The Sony brand faces similar challenges. Sony has spent billions of dollars marketing itself as an entertainment company, yet has not been able to make the transition in the eyes of the consumer or its employees, who still see it as a manufacturer of premium hardware.

Best Buy may be next. The culture of the company is deeply rooted in consumer choice and selection at its retail stores, but it is exactly this choice that dooms the company; consumers now choose to buy their movies, music, and electronic equipment online. They no longer comparison shop in stores, they comparison shop on the internet, and Best Buy is not a value leader in online sales.

In contrast with these companies is Amazon. Amazon has grown from the world’s largest bookstore into the world’s largest retailer, and is now extending its brand to hardware (the Kindle e-Reader) and cloud computing and storage. Since it began, Amazon’s brand strategy and organizational culture have always been aligned with customer satisfaction, scale, and delivery. This enables them to remain a global player, even in changing economic conditions.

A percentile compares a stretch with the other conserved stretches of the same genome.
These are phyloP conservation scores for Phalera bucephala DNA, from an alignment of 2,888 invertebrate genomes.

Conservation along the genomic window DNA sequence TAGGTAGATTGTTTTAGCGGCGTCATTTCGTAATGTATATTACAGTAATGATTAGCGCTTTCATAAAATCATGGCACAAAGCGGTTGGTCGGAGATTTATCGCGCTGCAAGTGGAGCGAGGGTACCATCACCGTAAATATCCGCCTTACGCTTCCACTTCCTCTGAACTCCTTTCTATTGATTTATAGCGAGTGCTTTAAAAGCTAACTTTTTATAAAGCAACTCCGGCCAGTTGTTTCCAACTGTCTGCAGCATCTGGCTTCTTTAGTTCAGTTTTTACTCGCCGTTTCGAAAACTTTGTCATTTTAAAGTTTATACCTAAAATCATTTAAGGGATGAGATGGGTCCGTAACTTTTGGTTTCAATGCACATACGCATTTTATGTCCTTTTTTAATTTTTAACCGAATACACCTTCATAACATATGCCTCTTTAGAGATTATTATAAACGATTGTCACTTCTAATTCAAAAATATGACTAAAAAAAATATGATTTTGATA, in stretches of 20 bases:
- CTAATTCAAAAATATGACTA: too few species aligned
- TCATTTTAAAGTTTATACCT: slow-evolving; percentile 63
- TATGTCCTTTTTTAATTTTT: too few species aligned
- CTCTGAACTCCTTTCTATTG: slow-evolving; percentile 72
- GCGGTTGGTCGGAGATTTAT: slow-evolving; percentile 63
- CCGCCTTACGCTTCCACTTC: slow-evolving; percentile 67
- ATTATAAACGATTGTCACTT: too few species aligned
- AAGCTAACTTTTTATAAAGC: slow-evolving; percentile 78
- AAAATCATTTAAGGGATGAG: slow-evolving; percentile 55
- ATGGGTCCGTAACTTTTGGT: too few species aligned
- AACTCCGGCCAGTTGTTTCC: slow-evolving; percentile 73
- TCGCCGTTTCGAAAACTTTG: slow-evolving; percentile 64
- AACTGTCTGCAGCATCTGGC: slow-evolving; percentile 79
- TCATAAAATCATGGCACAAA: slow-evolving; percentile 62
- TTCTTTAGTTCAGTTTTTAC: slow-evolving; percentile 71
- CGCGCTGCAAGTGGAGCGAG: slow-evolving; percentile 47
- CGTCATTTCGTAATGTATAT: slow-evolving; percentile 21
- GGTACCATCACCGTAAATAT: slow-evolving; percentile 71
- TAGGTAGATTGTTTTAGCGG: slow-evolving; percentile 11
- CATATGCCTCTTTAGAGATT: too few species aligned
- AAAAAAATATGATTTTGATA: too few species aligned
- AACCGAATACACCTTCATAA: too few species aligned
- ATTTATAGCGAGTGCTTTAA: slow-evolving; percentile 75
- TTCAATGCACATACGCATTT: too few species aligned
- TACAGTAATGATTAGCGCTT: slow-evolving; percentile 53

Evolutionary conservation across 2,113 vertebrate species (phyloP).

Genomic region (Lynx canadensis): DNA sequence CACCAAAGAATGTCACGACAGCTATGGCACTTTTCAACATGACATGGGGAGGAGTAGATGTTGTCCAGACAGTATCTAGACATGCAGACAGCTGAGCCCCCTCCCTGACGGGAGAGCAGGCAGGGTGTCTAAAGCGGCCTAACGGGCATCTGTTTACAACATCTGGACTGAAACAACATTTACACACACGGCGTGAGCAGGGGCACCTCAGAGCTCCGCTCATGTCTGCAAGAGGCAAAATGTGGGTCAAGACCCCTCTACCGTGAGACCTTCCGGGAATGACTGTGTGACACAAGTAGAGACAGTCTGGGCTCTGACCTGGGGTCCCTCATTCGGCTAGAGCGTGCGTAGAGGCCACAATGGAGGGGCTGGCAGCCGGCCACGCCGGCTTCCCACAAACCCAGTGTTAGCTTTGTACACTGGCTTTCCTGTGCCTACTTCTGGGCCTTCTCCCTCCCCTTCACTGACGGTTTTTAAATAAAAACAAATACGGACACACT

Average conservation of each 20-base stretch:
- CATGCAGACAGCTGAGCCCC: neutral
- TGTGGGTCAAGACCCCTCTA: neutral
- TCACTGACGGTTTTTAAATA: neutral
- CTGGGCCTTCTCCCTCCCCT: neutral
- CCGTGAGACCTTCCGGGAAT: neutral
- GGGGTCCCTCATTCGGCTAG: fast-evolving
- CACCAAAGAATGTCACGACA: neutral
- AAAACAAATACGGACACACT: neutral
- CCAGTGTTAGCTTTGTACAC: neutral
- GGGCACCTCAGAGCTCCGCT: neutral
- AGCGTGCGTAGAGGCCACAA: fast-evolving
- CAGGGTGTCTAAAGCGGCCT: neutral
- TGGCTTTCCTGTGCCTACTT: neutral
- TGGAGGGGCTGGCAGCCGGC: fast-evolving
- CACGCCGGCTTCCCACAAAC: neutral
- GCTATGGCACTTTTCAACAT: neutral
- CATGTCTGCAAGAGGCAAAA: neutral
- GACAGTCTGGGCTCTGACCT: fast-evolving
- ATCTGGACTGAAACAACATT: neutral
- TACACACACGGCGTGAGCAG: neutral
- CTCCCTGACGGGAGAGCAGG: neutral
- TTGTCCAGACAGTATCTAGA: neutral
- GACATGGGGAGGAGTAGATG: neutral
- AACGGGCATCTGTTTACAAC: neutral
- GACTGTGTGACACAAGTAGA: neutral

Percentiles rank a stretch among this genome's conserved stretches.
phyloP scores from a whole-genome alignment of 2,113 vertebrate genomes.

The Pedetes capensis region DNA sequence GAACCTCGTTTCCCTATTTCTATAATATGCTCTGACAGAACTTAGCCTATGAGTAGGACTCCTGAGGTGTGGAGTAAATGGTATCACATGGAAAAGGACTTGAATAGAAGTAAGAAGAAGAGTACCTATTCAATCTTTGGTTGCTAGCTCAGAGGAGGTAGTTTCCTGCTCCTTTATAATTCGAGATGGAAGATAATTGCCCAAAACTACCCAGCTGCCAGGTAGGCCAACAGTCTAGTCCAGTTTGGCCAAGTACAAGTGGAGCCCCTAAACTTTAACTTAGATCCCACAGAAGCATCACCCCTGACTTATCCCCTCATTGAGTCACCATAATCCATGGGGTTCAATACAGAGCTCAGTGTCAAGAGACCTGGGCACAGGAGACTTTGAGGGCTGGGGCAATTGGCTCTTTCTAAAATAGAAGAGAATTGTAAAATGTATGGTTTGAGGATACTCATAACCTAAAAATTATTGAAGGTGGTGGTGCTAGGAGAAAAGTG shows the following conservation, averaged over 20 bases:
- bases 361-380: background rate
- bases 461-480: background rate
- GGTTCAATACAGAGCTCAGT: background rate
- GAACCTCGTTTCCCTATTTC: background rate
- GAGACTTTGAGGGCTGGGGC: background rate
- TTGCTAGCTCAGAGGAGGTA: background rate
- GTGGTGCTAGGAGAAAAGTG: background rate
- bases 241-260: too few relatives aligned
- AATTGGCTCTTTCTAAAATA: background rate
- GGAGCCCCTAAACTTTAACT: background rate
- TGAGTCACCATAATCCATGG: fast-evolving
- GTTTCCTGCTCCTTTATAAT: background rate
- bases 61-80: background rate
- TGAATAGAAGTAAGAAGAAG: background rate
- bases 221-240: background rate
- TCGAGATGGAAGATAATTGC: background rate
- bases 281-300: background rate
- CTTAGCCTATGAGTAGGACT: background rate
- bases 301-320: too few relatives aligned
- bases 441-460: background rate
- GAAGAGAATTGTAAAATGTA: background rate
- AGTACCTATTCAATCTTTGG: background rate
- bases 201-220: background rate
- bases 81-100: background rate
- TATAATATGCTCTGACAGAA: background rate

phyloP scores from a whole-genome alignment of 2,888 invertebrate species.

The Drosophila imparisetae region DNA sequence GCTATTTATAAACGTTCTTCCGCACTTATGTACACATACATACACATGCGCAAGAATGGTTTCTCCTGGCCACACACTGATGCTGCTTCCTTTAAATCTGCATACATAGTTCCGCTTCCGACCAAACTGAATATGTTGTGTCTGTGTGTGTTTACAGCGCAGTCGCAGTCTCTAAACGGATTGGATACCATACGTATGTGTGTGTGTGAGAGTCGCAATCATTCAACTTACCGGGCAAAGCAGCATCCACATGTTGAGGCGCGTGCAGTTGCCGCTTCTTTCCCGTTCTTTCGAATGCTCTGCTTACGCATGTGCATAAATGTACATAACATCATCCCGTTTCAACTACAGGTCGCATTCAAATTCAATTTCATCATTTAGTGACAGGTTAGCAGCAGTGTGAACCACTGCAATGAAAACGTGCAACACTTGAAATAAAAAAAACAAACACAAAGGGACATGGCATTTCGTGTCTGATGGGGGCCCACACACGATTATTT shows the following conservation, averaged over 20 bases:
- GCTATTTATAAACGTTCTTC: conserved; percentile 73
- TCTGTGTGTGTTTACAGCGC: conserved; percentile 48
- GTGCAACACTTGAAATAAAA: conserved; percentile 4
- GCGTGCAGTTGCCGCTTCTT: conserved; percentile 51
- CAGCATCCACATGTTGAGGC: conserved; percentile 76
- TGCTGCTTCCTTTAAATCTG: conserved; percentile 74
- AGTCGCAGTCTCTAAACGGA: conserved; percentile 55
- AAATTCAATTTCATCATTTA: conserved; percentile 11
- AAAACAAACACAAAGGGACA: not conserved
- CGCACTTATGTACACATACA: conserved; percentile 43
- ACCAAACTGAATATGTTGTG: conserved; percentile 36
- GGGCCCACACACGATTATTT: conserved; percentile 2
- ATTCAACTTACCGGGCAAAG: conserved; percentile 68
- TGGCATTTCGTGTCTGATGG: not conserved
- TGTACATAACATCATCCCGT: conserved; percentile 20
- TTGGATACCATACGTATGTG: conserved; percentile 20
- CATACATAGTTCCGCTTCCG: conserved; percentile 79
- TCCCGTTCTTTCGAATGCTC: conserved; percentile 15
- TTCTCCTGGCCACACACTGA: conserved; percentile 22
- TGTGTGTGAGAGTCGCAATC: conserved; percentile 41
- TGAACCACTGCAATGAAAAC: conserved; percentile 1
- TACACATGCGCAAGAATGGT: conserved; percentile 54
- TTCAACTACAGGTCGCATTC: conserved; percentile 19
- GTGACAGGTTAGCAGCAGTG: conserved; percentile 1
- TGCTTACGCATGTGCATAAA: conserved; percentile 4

We believe strongly in brand-driven business strategy. What that means is, a solid corporate brand strategy should inspire a company to be have in a certain way. This requires cultural resonance. If those new behaviors aren’t imbued or embraced, the strategy will likely fail. The longevity of a brand relies on a culture within the corporation that thrives on meeting customers’ needs at every level, while at the same time retaining core values.